Counterfeit respirators are products that have been falsely advertised as NIOSH-approved and then sold as such. They might not offer the proper level of protection for workers. If we are aware of counterfeit respirators or those that falsely claim NIOSH approval, we will publish them here.
Signs that your respirator may be counterfeit
- There are no markings on the filtering facepiece respirator
- No approval number (TC), on the filtering facepiece respirator or headband
- There are no NIOSH markings
- NIOSH misspelled
- Prevalence of decorative fabrics and other decorative add-ons, e.g. sequins).
- The NIOSH does not approve children’s respiratory protection.
- Ear loops are used to filter the facepiece respirator rather than headbands
Over 11,000,000 3M N95 masks were seized by the Department of Homeland Security in recent weeks. These masks were taken from healthcare workers using N95 respirators to stop them getting infected or transmitting the corona virus.
The Centers for Disease Control recommends N95 masks should be reserved for first responders and healthcare workers. Most people now purchase N95 masks for personal use. The N95 mask filters 95% all airborne particles when it is properly fitted.
Healthcare workers and the general population could accidentally use many of the fake N95 masks on the market. This could give the illusion of security.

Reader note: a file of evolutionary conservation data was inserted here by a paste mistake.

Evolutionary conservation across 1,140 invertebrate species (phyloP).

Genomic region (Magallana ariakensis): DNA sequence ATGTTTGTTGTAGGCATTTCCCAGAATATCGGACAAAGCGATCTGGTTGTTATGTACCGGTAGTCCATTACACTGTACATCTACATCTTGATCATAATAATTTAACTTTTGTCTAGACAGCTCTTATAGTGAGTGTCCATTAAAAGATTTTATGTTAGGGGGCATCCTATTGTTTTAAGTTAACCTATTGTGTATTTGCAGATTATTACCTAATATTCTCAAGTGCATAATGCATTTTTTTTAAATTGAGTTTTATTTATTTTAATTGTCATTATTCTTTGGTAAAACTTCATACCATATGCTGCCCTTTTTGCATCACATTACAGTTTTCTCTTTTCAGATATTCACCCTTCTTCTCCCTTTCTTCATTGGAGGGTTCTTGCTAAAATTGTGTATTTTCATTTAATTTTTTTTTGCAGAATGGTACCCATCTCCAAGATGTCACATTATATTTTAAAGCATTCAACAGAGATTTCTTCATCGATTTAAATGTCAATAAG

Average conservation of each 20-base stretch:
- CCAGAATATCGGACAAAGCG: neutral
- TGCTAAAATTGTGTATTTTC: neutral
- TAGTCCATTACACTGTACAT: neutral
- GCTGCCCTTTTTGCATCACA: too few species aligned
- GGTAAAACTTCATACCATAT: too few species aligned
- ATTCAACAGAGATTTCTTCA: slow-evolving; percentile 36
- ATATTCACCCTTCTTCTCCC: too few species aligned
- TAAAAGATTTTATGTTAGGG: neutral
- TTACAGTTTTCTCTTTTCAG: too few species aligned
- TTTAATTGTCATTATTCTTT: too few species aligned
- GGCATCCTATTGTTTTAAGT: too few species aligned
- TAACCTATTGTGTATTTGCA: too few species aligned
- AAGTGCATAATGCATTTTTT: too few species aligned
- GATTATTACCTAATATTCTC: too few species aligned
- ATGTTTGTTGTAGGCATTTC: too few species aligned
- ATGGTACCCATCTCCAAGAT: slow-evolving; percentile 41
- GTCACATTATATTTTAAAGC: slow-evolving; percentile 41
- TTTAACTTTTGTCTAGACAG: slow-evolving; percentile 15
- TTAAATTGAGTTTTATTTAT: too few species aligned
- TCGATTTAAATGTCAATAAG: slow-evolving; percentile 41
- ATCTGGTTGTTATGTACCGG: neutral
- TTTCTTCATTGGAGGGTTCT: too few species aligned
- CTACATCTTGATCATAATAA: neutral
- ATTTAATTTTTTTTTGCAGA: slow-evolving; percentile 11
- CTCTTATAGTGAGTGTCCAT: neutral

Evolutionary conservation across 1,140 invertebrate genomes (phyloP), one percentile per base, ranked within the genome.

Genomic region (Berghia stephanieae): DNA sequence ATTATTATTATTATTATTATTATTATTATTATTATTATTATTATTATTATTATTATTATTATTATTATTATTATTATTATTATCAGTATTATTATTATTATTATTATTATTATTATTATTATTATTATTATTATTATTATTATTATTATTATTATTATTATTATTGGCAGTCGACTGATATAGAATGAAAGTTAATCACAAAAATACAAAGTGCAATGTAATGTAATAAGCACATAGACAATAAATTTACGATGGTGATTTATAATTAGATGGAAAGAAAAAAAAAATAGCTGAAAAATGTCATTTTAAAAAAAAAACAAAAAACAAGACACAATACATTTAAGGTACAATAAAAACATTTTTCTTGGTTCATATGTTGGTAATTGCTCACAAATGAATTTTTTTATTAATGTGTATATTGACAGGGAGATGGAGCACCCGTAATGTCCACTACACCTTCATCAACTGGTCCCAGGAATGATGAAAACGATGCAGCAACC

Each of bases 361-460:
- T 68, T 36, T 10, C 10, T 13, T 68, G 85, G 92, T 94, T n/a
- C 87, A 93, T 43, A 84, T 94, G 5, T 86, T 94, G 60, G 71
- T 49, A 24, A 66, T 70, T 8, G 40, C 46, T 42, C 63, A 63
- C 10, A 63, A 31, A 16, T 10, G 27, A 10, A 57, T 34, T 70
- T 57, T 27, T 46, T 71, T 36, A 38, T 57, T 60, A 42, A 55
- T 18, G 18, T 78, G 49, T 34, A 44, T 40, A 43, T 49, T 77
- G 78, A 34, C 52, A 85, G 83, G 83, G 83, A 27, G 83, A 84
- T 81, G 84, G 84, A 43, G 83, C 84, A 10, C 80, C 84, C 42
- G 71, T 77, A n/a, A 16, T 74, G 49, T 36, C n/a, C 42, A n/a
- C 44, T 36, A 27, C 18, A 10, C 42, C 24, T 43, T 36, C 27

How to recognize a fake N95 respirator?
Be aware of the markings on your face
The markings on an N95 respirator are important. Blank N95s indicate that the mask may not be authentic. Check that the mask has the acronym “NIOSH” in block letters. This signifies that the mask has been approved by National Institute for Occupational Safety and Health. Be sure to spell NIOSH correctly
The brand name should be clearly printed on the mask (e.g. The brand name should be clearly printed on the mask (e.g. 3M), registered trademarks or easily understood abbreviations. You can search the CDC’s Index to verify that NIOSH has approved the brand name. In some cases, brands might misrepresent NIOSH approval.
The mask should include a testing and certification code. This code should be followed by a numerical code. The mask must also contain the following numbers: N, P or R filter class, efficiency 95, 99, 100. Although some masks may not require an alphanumerical model number, it is recommended.
Look at how it locks onto your face
N95 respirators come with two bands that wrap around your neck and back. This creates a tight seal around the nose and mouth. An N95 respirator is not a mask that has ear loops and not headbands.
Do they have a bad reputation?
Be careful when you buy an N95 respirator online or through a third-party marketplace like Amazon.
The CDC recommends that you research the seller’s history and review their customer reviews before purchasing. Price fluctuation and deviations can be “too good to be true”. According to the CDC misleading marketing terms such as “legitimate”, “genuine” and other phrases are quite common.
Look out for spelling errors, poor grammar, pages that aren’t finished or broken links. These are signs that the website may be fake.